Take a quick look around your office and see what your coworkers are drinking. Yes, I'm sure coworkers are drinking coffee, but how many of them are slugging down sodas, sweet teas and other sugar-added beverages? Chances are, more and more of your workers are drinking water. Looking at my own desk, I only see a 1-liter Nalgene filled with (you guessed it) water.
According to the Beverage Marketing Corporation, over the past fifteen years, U.S. bottled water consumption has risen significantly. Americans are craving calorie-free bottled water in efforts to lose weight, improve their overall health, and remove added sugars from their diets. According to BMC, Americans have been able to cut between 61 and 68 trillion calories from their diets between 2000 and 2015 by switching to bottled water.
During this timeframe, total volume rose to 11.7 billion gallons in 2015, up from 4.7 billion consumed in 2000. Individual bottled water consumption was the star product of the period, rising from 16.7 gallons per person in 2000 to 36.7 gallons per person in 2015, an increase of 120%. For a bit of contrast, non-bottled water options including carbonated soft drinks, fruit beverages, energy drinks, sports beverages, ready–to–drink coffee and tea, and all forms of milk, decreased from 27 billion gallons to 25.8 billion gallons.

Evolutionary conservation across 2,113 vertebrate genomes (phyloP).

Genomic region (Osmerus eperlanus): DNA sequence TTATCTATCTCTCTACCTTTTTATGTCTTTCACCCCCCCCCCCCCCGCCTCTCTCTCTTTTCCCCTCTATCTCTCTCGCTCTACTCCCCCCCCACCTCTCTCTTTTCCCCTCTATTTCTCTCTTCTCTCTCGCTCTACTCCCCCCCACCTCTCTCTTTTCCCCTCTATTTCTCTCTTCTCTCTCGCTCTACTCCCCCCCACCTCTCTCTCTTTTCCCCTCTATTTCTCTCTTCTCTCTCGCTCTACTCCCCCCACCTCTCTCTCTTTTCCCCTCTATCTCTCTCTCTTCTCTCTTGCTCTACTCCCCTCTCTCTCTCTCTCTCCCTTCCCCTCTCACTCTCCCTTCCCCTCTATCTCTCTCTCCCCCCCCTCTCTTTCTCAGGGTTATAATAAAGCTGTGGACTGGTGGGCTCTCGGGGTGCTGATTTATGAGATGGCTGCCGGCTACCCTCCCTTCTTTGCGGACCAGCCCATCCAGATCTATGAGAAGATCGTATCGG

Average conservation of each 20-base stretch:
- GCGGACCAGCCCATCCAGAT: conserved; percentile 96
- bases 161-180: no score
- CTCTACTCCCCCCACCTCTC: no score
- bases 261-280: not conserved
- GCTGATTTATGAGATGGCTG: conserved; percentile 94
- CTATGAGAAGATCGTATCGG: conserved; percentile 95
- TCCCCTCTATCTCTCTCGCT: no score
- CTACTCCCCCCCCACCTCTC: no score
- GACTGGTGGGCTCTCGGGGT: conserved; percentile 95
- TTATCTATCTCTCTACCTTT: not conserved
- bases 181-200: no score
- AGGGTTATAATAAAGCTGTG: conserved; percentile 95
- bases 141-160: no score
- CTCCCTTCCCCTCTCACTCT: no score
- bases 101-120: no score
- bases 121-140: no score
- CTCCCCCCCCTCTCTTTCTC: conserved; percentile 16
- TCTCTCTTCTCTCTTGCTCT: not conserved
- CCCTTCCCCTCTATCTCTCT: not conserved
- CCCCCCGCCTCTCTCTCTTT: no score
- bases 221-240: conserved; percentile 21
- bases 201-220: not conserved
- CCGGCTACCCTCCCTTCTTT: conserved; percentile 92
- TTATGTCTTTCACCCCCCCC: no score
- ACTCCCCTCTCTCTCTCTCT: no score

It seems everywhere you look, sugar-sweetened beverages are being attacked. From a proposed tax on sugary drinks in Illinois to fight the state's budget deficit to a Philadelphia proposal aimed at levying a 3 center-per-ounce tax on sugary drinks, the products seem to be becoming more and more cost-prohibitive for consumers. Just today, Keurig announced it is discontinuing its Kold home beverage system since it didn't meet consumer expectations. Perhaps consumers are just looking for more bottled water. No matter the reason, it's just another example of a soda product not reaching consumers.
For grocers to remain competitive, they'll need to continue offering this product to consumers. Flavored waters, individual bottles at check-out and bulk cases of the product all figure to be big sellers as U.S. moves away from sugar-sweetened drinks. The wave is already cresting - is your company ready to ride it?